Common Names: feverfew, bachelor’s buttons, featherfew
Latin Names: Tanacetum parthenium, Chrysanthemum parthenium, Matricaria parthenium
- Feverfew grows naturally throughout Europe and North and South America.
- Historically, people have used feverfew for fevers, headaches, constipation, diarrhea, difficulty in labor, and dizziness.
- Today, people use feverfew as a dietary supplement for migraine headache prevention, problems with menstruation, rheumatoid arthritis, psoriasis, allergies, asthma, tinnitus (ringing or roaring sounds in the ears), dizziness, nausea, vomiting, and for intestinal parasites. Topically, people use it as a skin cleanser to reduce or prevent skin infections and for toothaches.
- The dried leaves—and sometimes flowers and stems—of feverfew are made into capsules, tablets, and liquid extracts, and teas.
How Much Do We Know?
- Only a few studies have looked into feverfew’s use for migraine headache. There’s little or no evidence about feverfew for any other health conditions.
What Have We Learned?
- Some research suggests that feverfew may help to prevent migraine headaches, but results have been mixed. However, evidence-based guidelines from the American Academy of Neurology and the American Headache Society suggest that a feverfew extract may be effective and should be considered for migraine prevention.
- There’s not enough evidence to know if feverfew helps other conditions.
What Do We Know About Safety?
- No serious side effects have been reported from feverfew. Side effects can include nausea, digestive problems, and bloating; if the fresh leaves are chewed, sores and irritation of the mouth may occur.
- People who take feverfew for a long time and then stop taking it may have difficulty sleeping, headaches, anxiety, and stiff and painful muscles.
- Do not take feverfew while pregnant because it may affect uterine contractions.
- Handling the plant may cause skin irritation.
Keep in Mind
- Tell all your health care providers about any complementary or integrative health approaches you use. Give them a full picture of what you do to manage your health. This will help ensure coordinated and safe care.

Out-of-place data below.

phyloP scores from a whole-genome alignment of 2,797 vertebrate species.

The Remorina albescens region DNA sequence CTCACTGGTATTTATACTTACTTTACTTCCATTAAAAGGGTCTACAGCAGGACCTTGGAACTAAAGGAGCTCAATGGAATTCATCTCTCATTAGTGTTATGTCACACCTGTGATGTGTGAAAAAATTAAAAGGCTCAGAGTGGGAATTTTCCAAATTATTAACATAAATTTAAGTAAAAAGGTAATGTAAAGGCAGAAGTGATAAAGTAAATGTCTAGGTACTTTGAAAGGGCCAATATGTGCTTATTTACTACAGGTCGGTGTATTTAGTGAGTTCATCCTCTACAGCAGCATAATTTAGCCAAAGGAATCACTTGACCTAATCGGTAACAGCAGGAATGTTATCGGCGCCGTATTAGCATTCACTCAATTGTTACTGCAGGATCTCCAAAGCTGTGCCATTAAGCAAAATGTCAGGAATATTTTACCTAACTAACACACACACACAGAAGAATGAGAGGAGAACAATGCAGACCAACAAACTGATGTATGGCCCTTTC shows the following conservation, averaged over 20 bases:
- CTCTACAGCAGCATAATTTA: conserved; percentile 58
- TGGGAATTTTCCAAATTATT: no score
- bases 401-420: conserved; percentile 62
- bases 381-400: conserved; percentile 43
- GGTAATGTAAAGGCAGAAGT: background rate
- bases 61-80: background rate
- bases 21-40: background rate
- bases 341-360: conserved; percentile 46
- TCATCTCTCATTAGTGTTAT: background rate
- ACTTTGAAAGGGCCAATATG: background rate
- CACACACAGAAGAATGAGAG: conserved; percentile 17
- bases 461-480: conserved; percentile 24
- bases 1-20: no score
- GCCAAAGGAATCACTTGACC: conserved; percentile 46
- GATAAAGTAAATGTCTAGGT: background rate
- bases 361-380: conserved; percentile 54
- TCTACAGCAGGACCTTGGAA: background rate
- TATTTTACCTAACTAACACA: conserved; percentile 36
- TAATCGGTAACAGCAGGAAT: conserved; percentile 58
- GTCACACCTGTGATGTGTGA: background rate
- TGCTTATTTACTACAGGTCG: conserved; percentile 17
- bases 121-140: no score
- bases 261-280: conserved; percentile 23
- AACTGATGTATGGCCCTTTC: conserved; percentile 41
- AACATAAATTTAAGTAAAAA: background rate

The NCCIH Clearinghouse provides information on NCCIH and complementary and integrative health approaches, including publications and searches of Federal databases of scientific and medical literature. The Clearinghouse does not provide medical advice, treatment recommendations, or referrals to practitioners.
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ODS seeks to strengthen knowledge and understanding of dietary supplements by evaluating scientific information, supporting research, sharing research results, and educating the public. Its resources include publications (such as Dietary Supplements: What You Need to Know), fact sheets on a variety of specific supplement ingredients and products (such as vitamin D and multivitamin/mineral supplements), and the PubMed Dietary Supplement Subset.
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- Feverfew. Natural Medicines Web site. Accessed at naturalmedicines.therapeuticresearch.com/ on April 7, 2015 [Database subscription].
- Goodyear-Smith F. Feverfew. Journal of Primary Health Care. 2010;2(4):337.
- Holland S, Silberstein SD, Freitag F, et al. Evidence-based guideline update: NSAIDs and other complementary treatments for episodic migraine prevention in adults: report of the Quality Standards Subcommittee of the American Academy of Neurology and the American Headache Society. Neurology. 2012;78(17):1346-1353.
- Sun-Edelstein C, Mauskop A. Alternative headache treatments: nutraceuticals, behavioral and physical treatments. Headache. 2011;51(3):469-483.
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